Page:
Grandparents adopt grandkids in wake of tragedy

Bob and Pat Krusell at a restaurant on Lake Superior. The North Shore is a popular destination for the Dellwood couple and their grandchildren.

Bob and Pat Krusell sat on their white couch holding back tears as they remembered their son-in-law Steve Berger.

On Oct. 1, 2017, the day after he turned 44, Berger was one of the 58 killed in the Las Vegas shooting. He left behind three children 9, 13 and 15. He was married to Bob and Pat's daughter, Joanna, who had a major stroke in August 2014 and cannot care for the children on her own. Joanna and Steve were divorced when Steve died, so their children, two girls and a boy, needed someone to care for them.

That is where Bob and Pat come in. They drove an hour each way to and from their home in White Bear to Minnetonka to make sure their three grandkids got the care they needed in the weeks after their father's death. Now, nearly eight months later, the Krusells are completing the process of legally adopting their grandchildren so they can stay with them in their home.

“Needless to say, we have been scrambling getting the adoption papers done,” Pat said. “Unless you have been through it you do not know how wonky the process is.”

Before the adoption, the grandkids were living with their aunt in Wisconsin. The grandson came to live with his grandparents in April and the two granddaughters came when the school year ended.

Bob and Pat have a deep relationship with their grandkids. They attend their sporting events, take trips to the North Shore with them and let them ride the tractor at their 2.5-acre home. Bob enjoys building birdhouses with his grandson and Pat would take the kids on a “Grandma Camp.”

“We have a history with the kids from the minute they (were) born and we have always been close with them,” Pat said.

The good relationship helped the children through the mourning process. Bob and Pat were there answering late-night telephone calls and trying to help answer the difficult questions that come with the circumstances of his death.

“We are very close, very loving and very affectionate. We go to church with them, so they know who the Lord is,” Bob said.

Church has been a vital part of the Krusell's life. They attend St. Andrew’s Lutheran in Mahtomedi. Admittedly, Bob and Pat said after their son-in-law's death they did not go to church for awhile. However, now they are back regularly attending and have been pleased to know that their grandson reads his Bible every night before he goes to bed.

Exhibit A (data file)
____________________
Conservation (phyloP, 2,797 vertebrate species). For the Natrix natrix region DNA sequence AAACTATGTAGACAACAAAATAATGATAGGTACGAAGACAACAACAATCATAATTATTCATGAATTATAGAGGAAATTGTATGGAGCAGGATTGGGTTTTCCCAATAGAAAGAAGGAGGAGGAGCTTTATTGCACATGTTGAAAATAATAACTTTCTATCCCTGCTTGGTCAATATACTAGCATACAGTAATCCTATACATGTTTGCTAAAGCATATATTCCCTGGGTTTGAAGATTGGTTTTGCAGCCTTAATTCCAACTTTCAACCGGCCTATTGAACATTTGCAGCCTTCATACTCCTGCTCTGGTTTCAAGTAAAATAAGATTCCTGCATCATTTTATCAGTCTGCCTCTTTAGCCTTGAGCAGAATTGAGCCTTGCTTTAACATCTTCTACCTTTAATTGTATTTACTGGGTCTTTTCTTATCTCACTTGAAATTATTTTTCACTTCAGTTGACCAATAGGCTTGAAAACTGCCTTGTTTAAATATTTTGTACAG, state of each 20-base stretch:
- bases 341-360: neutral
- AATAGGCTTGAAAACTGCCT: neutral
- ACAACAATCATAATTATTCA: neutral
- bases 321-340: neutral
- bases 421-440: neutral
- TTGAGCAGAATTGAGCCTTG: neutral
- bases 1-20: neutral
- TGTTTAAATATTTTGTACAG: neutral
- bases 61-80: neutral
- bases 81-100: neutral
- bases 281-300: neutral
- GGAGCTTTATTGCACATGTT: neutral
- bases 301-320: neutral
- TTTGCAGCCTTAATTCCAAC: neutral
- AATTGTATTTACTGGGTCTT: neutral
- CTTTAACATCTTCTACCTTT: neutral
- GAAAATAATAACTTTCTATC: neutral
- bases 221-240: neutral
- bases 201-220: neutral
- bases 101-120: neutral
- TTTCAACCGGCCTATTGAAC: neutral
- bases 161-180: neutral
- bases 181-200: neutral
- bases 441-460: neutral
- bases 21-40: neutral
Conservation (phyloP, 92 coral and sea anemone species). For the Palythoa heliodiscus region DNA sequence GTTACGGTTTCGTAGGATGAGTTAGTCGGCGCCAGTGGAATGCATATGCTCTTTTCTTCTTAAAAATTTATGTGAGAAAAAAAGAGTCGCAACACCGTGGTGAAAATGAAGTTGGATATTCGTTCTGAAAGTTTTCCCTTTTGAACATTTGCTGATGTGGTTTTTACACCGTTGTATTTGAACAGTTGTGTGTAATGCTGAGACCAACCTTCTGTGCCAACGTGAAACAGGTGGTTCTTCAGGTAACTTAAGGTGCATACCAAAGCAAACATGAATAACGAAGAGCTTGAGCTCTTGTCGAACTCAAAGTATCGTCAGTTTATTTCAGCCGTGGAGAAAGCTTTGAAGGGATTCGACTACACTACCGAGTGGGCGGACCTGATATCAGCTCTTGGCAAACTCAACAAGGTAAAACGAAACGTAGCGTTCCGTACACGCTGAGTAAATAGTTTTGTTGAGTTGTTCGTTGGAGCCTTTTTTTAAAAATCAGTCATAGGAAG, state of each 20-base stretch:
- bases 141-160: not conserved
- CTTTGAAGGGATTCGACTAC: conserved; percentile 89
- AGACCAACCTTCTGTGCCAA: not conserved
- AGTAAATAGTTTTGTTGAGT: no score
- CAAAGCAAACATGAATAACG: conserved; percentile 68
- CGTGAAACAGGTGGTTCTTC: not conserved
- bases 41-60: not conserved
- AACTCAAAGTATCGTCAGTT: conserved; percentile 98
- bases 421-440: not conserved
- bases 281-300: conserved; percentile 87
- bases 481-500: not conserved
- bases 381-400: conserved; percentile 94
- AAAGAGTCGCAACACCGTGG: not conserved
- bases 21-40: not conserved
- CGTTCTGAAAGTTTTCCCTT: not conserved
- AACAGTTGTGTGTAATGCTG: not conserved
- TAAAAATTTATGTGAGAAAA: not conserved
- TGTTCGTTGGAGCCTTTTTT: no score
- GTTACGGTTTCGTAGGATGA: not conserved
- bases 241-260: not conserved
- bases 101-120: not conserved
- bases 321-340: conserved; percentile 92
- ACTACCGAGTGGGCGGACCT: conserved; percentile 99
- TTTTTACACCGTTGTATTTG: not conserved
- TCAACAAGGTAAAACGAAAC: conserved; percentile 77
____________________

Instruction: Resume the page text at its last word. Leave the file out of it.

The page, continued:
“This has been a beautiful story of hope rising up from tremendous loss and grief,” said Pastor Brian Norsman, the pastor of outreach and mission at St. Andrew’s.

“Bob and Pat, in the midst of their own grief, are being called deeply to pour out their God-given gifts, love, and passions as grandparents into these kids to help them get their lives back on track.”

The support Bob and Pat received from the Minnetonka community was overwhelming, they said.

“The outreach of people has been amazing,” Pat said. “Even the folks at St. Andrew’s church have offered amazing support.”

Pat remembers putting the youngest granddaughter to bed shortly after the tragedy. She slept in her dad's old room. She got out of bed and went into the walk-in closet that held all of his clothes and shoes. The youngster came out wearing a hat, shirt and a tie, with her dad's shoes on, all of which were way too big for the 9-year-old. Pat's heart broke when she saw her.

“The ramifications of what happened to our family goes on and on and on,” Pat said. “There are 50-plus families across the United States that are going through similar circumstances. The pain goes on.”

The couple finished their basement just in time to absorb their expanded family. Their daughter, the children's mother, lives in Mahtomedi, so she will see them as often as possible.

“They are adding to our lives,” Bob said. “The new insight of life has been remarkable.”

Due to the circumstances, Bob and Pat asked that their grandchildren's names not be published.

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